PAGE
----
Managing Stormwater on Your Property
Stormwater is rain or snow melt that does not soak into the ground. In a natural environment with trees, shrubs and tall grasses, water does soak in and is used by vegetation or slowly enters streams as groundwater. This natural process also filters the water. In our built environment with impervious surfaces such as parking lots, roads, roof tops and even lawns, water is collected rapidly by our stormwater systems and conveyed quickly to streams. Dirt and gravel roads are also a major sources of sediment and other pollutants in rural areas. Stormwater is a problem for two reasons. One is volume—rapid runoff causes localized flooding and erodes and destabilizes stream channels. The other is that is carries pollutants to the streams such as phosphorus (the major contributor to algae blooms in Lake Champlain), bacteria, hydrocarbons and more. To learn more about what you can do, visit our Stormwater page.
To learn more about what you can do, visit our Stormwater page.
The Friends are busy with our summer projects. Email or call 882-8276 if interested in learning more about any of these projects.
Habitat Improvement: Human impacts along rivers through agriculture, commercial and industrial facilities, residential development and transportation infrastructure have destroyed or degraded habitat for both aquatic and terrestrial species. In Vermont, river valleys have been the focus of development and agriculture. This has lead to the loss of riparian buffers has negatively impacted many animals. Learn more here.
Water quality monitoring: The Friends are working with volunteers in three areas of the watershed: the Headwaters (Plainfield, Marshfield and Cabot); the Four Rivers Partnership (North & Stevens Branches; and Dog and Winooski Rivers) and in the Chittenden County Stream Team area (Lower Winooski).
We are also undertaking a study of stormwater systems in the towns in the Steven Branch. The stormwater drainage systems are designed to collect and convey only precipitation and snow melt. However, for various reasons, other water sources and associated contaminants may enter the system.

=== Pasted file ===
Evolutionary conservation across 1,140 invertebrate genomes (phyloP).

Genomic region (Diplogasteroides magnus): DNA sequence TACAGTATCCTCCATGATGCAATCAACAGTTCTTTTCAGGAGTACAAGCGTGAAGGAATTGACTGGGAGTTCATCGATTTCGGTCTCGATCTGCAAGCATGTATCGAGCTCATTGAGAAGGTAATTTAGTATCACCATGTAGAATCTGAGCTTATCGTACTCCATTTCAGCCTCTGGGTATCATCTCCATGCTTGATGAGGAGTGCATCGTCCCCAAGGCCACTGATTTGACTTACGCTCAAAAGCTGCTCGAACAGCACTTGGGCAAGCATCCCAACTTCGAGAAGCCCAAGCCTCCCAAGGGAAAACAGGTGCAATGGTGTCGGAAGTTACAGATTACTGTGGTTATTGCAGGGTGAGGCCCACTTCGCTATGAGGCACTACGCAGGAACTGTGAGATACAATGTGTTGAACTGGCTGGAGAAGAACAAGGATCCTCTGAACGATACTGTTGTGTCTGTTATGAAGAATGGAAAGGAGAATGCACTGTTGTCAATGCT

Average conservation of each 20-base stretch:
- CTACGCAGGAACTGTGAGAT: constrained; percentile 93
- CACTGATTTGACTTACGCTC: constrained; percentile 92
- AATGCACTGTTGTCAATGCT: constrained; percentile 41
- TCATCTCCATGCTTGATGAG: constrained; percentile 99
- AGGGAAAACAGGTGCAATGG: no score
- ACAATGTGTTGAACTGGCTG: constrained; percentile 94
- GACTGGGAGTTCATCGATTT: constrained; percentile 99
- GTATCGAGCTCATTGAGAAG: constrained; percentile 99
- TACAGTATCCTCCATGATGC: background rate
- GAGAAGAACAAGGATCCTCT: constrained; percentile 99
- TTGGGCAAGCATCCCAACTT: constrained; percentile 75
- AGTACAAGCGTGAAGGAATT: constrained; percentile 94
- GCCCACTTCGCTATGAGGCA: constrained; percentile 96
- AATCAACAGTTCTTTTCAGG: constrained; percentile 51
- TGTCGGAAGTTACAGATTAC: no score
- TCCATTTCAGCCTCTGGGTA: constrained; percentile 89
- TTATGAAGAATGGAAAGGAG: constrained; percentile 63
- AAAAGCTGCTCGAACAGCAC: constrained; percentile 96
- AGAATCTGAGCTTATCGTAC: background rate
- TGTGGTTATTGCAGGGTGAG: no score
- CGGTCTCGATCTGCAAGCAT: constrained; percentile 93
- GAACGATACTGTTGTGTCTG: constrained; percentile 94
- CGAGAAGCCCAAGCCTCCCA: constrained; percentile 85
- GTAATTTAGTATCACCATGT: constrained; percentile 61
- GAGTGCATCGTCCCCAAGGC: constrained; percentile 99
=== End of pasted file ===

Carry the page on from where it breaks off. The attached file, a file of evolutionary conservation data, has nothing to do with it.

Learn more about both efforts on our water quality monitoring page.
Rain garden maintenance: We have three rain gardens (in Essex, Montpelier and Plainfield) that are in need of annual TLC. This will involve weeding, mulching and supplemental planting.
River Clean Up
The Friends are partnering with Green Mountain Coffee Roasters and American Rivers for a river cleanup on August 9th. We are soliciting input as to clean up locations. We would like to get a mix of in-water sites and streambank sites. If you have some ideas, let us know so we can check them out! Sign up info will come in June.
Living in Harmony with Streams: A Citizen's Handbook to How Streams Work
The Friends are extremely excited about our most recent publication: Living in Harmony with Streams: A Citizen's Handbook to How Streams Work. In the wake of Tropical Storm Irene, there were lots of questions about how to manage our streams. Should we dredge? Should we armor the banks? How do dredging and armoring banks impact the aquatic life? How do they impact downstream communities? This handbook describes the natural processes of streams and how human development and actions impact those processes. It also describes the Vermont Rivers Program, stream geomorphic assessment and corridor planning. After you have read through the handbook, visit the Vermont River Management pageto find many more resources including a list of completed corridor plans.
You can also view a short presentation on the guide here. This presentation was created from the guide with funding from the Lake Champlain Basin Program.